President-elect Barack Obama is promising a fight to the finish - not over his economic plan, but to hang on to his BlackBerry. He is trying to avoid the fate of President George W. Bush, who gave up e-mail when he took power in 2001 because his lawyers determined any such electronic communications would have to be preserved for posterity as presidential documents. The Presidential Records Act puts his correspondence in the official record and ultimately up for public review, and the threat of subpoenas.
For years, like legions of other professionals, Obama has been all but addicted to his BlackBerry. The device has rarely been far from his side — on most days, it was fastened to his belt. For the incoming president, there are concerns that someone might hack into presidential electronic communications - just for the thrill of it or for more malicious reasons.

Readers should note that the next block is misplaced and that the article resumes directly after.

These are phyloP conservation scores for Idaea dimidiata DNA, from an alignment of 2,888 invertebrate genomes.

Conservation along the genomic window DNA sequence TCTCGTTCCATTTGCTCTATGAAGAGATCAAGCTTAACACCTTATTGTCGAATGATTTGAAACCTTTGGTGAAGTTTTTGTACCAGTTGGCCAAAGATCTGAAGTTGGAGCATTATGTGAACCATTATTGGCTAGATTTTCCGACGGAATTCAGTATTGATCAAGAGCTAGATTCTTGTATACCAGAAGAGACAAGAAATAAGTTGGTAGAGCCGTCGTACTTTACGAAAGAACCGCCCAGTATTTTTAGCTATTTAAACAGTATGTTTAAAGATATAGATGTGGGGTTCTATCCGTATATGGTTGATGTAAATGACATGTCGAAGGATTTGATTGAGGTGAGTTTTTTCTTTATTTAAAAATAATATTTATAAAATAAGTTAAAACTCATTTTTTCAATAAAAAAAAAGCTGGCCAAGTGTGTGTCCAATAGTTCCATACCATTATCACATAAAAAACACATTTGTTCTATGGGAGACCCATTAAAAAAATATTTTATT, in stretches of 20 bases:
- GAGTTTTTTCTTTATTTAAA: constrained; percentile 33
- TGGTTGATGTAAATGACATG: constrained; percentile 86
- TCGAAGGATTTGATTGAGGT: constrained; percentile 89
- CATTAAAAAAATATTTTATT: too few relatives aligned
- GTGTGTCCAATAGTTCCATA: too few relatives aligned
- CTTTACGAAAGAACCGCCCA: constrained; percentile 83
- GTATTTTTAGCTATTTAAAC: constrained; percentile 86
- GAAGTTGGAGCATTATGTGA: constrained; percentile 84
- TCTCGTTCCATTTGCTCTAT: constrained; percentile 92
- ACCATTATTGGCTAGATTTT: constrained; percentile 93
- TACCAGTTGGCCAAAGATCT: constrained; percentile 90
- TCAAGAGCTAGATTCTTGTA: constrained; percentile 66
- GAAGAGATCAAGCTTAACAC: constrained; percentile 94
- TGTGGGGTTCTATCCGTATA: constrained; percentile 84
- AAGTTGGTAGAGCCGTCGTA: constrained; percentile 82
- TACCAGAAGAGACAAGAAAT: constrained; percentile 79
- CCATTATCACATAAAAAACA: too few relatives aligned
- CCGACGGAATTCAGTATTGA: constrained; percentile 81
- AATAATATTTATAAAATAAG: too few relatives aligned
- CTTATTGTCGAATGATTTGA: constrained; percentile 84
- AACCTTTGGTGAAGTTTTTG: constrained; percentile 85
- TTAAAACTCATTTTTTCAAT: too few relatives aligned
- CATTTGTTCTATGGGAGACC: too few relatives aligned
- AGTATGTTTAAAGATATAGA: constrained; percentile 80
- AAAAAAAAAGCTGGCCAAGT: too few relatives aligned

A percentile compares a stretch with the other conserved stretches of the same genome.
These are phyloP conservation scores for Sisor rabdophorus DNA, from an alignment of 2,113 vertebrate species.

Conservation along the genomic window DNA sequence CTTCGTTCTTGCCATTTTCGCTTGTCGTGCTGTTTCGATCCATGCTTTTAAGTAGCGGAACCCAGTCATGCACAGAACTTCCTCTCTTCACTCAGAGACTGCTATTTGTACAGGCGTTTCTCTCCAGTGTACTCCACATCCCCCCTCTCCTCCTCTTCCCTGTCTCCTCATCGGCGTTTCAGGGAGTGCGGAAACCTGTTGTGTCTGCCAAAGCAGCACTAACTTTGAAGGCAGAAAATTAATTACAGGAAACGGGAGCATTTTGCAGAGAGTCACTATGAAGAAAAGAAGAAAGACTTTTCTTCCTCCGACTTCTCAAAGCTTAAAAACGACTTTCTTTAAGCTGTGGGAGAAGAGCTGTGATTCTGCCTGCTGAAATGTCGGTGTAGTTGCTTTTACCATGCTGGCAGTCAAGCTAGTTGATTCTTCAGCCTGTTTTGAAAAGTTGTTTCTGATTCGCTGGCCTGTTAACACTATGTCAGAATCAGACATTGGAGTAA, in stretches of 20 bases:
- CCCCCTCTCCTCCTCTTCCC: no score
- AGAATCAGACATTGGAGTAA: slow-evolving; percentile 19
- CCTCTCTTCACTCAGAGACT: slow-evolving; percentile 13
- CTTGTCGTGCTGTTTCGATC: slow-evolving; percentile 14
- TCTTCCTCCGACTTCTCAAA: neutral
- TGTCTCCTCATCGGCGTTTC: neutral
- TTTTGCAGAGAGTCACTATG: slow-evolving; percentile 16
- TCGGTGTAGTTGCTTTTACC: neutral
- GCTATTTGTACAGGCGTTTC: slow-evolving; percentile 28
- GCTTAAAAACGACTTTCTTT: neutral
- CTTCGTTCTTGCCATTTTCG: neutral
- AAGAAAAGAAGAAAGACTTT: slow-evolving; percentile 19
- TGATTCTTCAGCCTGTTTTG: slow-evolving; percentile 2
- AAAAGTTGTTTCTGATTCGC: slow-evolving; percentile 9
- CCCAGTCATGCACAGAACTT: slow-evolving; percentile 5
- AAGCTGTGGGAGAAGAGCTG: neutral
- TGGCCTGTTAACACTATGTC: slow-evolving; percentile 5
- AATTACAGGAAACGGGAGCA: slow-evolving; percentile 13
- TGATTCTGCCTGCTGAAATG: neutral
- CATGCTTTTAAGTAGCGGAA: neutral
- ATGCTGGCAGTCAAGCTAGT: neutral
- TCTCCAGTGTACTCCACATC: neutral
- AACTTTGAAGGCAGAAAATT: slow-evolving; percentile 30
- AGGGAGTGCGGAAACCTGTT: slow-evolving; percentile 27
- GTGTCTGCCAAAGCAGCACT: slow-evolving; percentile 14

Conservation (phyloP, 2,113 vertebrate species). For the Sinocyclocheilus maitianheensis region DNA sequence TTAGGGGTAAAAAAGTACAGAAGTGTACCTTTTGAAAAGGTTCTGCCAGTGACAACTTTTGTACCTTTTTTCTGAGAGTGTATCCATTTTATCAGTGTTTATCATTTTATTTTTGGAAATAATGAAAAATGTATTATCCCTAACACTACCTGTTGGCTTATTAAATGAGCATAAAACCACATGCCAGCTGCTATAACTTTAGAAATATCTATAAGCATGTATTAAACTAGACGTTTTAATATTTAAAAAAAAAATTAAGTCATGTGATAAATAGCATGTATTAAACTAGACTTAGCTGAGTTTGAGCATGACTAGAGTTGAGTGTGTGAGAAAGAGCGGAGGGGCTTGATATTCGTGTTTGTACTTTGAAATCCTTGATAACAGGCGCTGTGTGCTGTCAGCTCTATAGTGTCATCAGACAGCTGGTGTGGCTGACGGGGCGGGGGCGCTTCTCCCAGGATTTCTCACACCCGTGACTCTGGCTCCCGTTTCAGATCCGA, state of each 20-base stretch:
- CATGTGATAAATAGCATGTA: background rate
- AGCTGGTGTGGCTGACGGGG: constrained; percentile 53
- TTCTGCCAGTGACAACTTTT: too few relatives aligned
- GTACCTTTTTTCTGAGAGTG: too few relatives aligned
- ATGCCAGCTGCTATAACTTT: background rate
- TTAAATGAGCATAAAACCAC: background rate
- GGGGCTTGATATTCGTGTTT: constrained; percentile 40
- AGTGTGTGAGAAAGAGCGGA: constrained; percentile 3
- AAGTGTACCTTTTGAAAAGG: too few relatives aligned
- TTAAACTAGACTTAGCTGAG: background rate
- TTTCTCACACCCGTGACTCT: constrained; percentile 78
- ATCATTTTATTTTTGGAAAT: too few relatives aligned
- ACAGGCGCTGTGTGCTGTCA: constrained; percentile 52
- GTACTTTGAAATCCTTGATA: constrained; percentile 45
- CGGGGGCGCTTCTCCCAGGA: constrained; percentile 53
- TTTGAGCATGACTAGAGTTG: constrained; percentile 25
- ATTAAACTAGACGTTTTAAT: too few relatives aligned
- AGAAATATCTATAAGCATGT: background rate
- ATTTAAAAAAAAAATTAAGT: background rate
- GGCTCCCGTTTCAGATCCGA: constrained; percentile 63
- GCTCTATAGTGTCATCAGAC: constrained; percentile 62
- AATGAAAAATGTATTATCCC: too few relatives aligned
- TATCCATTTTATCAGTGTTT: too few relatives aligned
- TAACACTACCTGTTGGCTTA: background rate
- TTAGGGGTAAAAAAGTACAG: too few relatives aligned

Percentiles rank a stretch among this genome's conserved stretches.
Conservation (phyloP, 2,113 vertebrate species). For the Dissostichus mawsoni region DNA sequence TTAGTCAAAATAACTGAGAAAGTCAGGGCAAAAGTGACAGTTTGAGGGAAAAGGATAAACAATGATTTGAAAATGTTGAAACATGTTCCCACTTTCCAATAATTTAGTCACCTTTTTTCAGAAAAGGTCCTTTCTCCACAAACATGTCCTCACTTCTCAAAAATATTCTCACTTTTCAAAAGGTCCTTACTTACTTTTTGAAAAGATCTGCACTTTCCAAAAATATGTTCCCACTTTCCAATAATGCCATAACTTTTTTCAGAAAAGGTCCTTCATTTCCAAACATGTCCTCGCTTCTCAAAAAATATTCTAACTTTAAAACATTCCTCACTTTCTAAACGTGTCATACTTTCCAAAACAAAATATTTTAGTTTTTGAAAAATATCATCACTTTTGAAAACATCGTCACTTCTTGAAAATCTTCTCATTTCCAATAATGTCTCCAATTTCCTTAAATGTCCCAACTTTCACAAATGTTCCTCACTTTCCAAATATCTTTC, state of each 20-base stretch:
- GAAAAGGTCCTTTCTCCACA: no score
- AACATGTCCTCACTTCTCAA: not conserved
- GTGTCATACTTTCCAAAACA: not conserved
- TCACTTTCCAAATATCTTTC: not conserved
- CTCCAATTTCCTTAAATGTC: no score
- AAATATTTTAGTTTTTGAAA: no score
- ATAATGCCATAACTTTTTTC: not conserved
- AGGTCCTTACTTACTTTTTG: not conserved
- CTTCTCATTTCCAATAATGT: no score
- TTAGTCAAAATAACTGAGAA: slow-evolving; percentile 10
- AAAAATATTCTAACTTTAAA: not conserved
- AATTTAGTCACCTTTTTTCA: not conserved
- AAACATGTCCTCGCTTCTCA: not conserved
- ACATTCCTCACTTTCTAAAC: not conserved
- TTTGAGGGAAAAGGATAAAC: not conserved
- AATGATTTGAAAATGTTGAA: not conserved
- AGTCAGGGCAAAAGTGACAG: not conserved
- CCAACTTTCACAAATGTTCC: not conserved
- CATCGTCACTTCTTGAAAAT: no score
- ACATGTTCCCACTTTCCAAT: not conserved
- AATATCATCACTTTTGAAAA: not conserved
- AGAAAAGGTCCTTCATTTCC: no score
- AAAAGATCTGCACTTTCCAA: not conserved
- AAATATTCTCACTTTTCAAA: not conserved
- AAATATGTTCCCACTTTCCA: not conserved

Obama has said that keeping in touch by e-mail was a way of escaping the trappings of power and staying in touch with regular people.
The chief executive of the U.S. may have plenty of perks and power. However, law dictates that he be deprived of some of the very tools that other chief executives depend on to survive and to thrive. Obama, however, seems intent on bring some technology into the Oval Office. He hopes to have a laptop computer on his desk. If that happens, he'll be first American president to do so.
During his campaign, he set some groundbreaking precedents with his strategic use technology. Obama made U.S. political history by placing the first presidential campaign ads in online video games. Also, last November, when the Obama broadcast the weekly Democratic radio address, it came with a twist. For the first time, it was also videotaped and will be archived on YouTube.
But back to his BlackBerry. At last report, Obama was holding on to it.
Tags: Barack Obama, BlackBerry, Technology, Politics, Media by Sistrunk